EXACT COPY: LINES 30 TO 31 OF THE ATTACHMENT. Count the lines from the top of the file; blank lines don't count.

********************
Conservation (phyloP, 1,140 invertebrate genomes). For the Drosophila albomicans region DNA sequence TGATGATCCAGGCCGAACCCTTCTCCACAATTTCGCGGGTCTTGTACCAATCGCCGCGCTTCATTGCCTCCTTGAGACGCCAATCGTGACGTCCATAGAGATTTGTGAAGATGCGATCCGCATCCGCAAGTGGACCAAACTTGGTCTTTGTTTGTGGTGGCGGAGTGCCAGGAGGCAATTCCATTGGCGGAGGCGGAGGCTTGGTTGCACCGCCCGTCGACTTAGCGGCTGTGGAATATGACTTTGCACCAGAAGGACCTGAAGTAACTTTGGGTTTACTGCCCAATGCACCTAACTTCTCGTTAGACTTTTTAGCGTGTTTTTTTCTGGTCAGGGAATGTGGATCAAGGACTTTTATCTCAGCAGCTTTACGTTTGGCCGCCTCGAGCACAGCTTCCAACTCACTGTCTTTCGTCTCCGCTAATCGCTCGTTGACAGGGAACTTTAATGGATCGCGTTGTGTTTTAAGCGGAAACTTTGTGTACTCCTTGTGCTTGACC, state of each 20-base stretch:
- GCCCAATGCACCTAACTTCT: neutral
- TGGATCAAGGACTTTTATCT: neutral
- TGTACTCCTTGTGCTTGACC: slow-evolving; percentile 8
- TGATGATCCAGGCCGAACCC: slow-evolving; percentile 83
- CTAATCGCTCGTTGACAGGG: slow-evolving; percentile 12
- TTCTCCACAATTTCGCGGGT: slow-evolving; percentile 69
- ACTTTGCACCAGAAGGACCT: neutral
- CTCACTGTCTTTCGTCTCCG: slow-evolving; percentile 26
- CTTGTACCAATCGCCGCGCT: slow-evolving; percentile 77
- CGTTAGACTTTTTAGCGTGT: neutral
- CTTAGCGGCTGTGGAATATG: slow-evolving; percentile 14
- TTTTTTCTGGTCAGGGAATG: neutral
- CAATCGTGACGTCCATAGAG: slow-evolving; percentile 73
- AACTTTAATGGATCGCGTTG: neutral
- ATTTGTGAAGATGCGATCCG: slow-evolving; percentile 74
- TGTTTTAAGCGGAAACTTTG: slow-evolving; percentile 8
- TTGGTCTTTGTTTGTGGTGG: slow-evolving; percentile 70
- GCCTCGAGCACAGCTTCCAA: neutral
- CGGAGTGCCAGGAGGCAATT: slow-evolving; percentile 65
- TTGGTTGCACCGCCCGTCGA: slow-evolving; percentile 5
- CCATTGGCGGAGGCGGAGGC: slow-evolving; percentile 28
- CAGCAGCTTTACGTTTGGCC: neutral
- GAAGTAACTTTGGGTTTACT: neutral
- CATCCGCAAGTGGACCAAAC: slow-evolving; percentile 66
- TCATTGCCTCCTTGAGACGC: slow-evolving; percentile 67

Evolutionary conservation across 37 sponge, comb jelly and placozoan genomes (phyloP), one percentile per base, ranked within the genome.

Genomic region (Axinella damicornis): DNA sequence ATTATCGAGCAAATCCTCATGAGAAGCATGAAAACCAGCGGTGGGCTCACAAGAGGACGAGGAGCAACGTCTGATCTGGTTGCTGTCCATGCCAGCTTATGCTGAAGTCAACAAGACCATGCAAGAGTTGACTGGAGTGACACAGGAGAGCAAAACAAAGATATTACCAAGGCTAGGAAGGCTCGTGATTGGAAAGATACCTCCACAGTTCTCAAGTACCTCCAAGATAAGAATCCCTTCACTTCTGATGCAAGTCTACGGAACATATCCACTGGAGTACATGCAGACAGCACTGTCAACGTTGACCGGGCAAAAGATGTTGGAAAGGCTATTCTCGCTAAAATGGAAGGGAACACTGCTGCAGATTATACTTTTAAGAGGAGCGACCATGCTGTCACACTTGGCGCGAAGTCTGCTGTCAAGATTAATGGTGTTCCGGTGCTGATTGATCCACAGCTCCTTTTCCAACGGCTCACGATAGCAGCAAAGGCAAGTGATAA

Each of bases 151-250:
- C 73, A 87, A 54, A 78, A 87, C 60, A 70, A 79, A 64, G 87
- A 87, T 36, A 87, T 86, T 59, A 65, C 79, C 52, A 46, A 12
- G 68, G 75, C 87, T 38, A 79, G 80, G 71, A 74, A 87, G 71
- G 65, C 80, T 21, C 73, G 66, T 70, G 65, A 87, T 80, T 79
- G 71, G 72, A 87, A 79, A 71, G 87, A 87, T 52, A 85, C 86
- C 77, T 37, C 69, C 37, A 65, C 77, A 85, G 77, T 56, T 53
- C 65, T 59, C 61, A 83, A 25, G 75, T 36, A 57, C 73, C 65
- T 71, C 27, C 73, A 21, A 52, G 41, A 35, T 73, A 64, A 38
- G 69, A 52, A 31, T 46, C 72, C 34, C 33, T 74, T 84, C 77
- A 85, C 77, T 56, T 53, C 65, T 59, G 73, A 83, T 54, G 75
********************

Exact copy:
- C 73, A 87, A 54, A 78, A 87, C 60, A 70, A 79, A 64, G 87
- A 87, T 36, A 87, T 86, T 59, A 65, C 79, C 52, A 46, A 12